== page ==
Those trials have been followed by a slew of studies suggesting that reducing sodium to anything like what government policy refers to as a “safe upper limit” is likely to do more harm than good. These covered some 100,000 people in more than 30 countries and showed that salt consumption is remarkably stable among populations over time. In the United States, for instance, it has remained constant for the last 50 years, despite 40 years of the eat-less-salt message. The average salt intake in these populations — what could be called the normal salt intake — was one and a half teaspoons a day, almost 50 percent above what federal agencies consider a safe upper limit for healthy Americans under 50, and more than double what the policy advises for those who aren’t so young or healthy. This consistency, between populations and over time, suggests that how much salt we eat is determined by physiological demands, not diet choices.


Another recent study found similar results:

Fatal and Nonfatal Outcomes, Incidence of Hypertension, and Blood Pressure Changes in Relation to Urinary Sodium Excretion



Conclusions In this population-based cohort, systolic blood pressure, but not diastolic pressure, changes over time aligned with change in sodium excretion, but this association did not translate into a higher risk of hypertension or CVD complications. Lower sodium excretion was associated with higher CVD mortality


The problem isn't that we're dealing with ambiguous data. Most of the science is pretty clear: Salt intake restrictions are not working. They never did. And recommendations have been coming from Health Authorities without merit. It's now gotten to a point where these organizations are ignoring the science and adhering to the policy that doesn't work.


When several agencies, including the Department of Agriculture and the Food and Drug Administration, held a hearing last November to discuss how to go about getting Americans to eat less salt (as opposed to whether or not we should eat less salt), these proponents argued that the latest reports suggesting damage from lower-salt diets should simply be ignored. Lawrence Appel, an epidemiologist and a co-author of the DASH-Sodium trial, said “there is nothing really new.” According to the cardiologist Graham MacGregor, who has been promoting low-salt diets since the 1980s, the studies were no more than “a minor irritation that causes us a bit of aggravation.”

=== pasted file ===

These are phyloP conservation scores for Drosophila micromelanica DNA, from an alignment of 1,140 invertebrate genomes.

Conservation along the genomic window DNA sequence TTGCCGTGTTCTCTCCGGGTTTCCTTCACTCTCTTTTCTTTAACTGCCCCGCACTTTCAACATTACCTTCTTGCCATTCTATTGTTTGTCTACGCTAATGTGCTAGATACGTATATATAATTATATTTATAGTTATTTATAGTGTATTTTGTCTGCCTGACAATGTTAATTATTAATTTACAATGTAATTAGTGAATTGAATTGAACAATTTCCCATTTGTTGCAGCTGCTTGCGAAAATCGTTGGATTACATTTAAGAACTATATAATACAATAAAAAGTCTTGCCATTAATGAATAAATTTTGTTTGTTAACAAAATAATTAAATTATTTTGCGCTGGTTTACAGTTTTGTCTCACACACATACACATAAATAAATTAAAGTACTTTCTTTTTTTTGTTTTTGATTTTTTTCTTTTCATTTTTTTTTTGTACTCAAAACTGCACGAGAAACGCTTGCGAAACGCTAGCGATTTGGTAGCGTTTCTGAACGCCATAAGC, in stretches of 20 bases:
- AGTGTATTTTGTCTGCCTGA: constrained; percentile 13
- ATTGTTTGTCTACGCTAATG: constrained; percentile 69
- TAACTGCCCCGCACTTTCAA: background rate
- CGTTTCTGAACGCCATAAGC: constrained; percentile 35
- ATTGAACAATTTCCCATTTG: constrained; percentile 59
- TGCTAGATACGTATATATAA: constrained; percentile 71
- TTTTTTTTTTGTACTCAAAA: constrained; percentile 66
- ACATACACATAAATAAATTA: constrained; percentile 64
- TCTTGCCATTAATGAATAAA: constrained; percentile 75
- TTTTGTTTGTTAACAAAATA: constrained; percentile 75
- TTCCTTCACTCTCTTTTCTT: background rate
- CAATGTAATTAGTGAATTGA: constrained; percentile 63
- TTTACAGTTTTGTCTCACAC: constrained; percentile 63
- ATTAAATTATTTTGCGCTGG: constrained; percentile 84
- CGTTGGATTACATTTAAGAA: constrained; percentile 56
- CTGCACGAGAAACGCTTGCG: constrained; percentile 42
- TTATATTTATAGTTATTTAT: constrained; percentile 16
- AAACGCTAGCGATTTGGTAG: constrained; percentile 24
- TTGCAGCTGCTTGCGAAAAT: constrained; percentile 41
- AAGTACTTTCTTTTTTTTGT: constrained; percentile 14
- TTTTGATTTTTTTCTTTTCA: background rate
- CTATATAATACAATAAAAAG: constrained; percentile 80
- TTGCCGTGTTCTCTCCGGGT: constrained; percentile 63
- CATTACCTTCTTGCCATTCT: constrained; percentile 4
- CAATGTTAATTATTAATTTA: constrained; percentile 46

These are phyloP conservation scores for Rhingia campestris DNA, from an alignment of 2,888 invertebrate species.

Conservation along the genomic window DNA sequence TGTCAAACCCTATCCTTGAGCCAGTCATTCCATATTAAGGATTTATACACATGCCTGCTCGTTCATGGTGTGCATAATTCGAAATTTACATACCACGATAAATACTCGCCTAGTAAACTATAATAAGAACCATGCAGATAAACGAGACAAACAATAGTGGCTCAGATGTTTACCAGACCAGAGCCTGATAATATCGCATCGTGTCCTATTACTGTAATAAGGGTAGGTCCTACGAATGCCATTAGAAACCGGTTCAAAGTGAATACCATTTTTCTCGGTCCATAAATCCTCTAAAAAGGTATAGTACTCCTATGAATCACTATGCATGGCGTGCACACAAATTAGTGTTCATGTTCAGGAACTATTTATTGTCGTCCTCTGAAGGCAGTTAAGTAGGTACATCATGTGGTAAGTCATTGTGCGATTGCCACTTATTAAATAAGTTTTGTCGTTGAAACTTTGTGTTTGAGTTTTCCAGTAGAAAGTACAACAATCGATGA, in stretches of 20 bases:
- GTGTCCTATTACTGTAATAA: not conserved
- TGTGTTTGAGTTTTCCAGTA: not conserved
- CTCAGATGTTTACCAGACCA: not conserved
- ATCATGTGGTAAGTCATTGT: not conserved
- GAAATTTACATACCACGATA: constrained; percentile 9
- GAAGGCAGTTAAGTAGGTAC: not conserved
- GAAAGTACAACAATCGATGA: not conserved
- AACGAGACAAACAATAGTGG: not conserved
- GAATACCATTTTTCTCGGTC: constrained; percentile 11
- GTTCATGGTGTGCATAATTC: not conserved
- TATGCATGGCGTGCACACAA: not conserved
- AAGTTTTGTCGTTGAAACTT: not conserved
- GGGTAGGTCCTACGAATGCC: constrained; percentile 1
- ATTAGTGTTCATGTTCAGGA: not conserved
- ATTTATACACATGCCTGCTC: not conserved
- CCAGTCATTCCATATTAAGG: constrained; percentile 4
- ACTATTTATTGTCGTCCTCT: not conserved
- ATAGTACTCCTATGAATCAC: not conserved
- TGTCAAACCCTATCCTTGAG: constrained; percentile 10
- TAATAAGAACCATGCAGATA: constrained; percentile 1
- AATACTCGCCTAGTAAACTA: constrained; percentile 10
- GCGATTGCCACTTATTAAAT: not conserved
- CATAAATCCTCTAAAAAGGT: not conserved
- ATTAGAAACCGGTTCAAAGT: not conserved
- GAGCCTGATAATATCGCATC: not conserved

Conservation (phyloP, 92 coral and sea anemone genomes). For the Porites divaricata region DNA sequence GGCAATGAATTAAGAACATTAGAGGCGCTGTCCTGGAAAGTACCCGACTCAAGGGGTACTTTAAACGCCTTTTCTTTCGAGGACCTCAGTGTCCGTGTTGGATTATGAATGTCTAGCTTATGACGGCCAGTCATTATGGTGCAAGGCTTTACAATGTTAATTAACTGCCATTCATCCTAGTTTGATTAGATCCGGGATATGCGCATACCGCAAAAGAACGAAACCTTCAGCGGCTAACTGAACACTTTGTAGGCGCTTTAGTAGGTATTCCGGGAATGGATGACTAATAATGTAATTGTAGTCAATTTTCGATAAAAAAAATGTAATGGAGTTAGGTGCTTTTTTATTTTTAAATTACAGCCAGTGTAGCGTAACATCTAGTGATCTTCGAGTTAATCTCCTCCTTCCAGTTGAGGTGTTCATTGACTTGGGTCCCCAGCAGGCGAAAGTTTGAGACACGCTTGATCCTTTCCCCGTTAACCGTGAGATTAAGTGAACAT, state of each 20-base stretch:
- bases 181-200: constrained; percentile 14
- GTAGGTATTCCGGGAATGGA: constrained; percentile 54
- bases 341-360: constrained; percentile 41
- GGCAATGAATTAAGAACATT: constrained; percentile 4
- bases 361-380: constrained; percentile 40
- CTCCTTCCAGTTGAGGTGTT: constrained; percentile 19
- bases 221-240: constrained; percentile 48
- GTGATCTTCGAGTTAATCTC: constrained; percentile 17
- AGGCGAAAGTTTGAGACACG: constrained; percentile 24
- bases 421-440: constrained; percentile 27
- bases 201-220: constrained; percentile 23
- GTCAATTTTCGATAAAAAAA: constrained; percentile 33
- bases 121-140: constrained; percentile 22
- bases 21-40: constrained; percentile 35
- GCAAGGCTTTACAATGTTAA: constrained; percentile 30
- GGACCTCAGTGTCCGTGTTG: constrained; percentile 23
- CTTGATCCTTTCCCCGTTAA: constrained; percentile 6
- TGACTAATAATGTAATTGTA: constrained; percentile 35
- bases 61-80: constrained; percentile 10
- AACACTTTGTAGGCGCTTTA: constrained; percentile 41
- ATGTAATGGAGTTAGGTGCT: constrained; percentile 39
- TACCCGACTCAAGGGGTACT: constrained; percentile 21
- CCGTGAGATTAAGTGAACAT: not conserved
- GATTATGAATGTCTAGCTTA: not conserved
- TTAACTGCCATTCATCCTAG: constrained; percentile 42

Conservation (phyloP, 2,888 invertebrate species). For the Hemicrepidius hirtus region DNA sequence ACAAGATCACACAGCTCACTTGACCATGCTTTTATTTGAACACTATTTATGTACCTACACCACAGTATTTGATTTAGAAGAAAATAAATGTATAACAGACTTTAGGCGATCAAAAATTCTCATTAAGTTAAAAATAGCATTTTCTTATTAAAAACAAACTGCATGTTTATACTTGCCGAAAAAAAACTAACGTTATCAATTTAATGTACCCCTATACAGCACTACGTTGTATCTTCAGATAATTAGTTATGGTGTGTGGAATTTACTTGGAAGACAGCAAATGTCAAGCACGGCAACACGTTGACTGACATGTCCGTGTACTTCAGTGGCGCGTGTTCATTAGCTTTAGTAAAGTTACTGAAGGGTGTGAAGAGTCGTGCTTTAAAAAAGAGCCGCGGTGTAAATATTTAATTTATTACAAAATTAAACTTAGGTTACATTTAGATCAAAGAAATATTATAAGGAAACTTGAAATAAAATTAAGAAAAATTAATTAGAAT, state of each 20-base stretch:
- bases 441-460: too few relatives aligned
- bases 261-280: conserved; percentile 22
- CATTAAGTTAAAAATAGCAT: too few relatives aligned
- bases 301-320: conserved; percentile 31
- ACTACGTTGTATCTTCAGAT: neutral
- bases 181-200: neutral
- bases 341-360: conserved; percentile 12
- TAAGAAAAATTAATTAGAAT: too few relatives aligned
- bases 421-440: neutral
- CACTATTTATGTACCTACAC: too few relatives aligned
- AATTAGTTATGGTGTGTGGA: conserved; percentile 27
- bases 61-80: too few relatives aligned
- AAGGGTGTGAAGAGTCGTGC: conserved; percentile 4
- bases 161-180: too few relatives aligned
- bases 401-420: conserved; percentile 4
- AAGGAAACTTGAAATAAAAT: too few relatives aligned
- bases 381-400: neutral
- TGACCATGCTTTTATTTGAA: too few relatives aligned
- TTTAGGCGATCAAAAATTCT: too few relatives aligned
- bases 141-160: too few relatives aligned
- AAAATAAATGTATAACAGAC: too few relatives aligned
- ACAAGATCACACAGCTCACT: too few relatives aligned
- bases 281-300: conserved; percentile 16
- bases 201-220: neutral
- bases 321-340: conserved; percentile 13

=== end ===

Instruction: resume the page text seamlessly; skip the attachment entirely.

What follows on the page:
This attitude that studies that go against prevailing beliefs should be ignored on the basis that, well, they go against prevailing beliefs, has been the norm for the anti-salt campaign for decades. Maybe now the prevailing beliefs should be changed. The British scientist and educator Thomas Huxley, known as Darwin’s bulldog for his advocacy of evolution, may have put it best back in 1860. “My business,” he wrote, “is to teach my aspirations to conform themselves to fact, not to try and make facts harmonize with my aspirations.”


When politics get involved with science, we're not often told the truth...
edit on 4-6-2012 by DevolutionEvolvd because: (no reason given)




posted on Jun, 4 2012 @ 07:28 PM
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funny
back in the day the romans held salt in such high regard they paid people with it
when I was canoe tripping in the hot sun we took salt tabs because if you didn't you could get sick

people are salty
modern dedicine giveth me the creeps
it only makes wallets healthy
and even then only certain ones
who DON"T take the same koolaid they prescribe.


did i forget to mention the IODINE in salt....
woouldn't want any of that to get between you and chemoshema
edit on 4-6-2012 by Danbones because: (no reason given)



posted on Jun, 4 2012 @ 07:30 PM
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Yeah...salt was held with high value throughout most of our history.



posted on Jun, 4 2012 @ 07:46 PM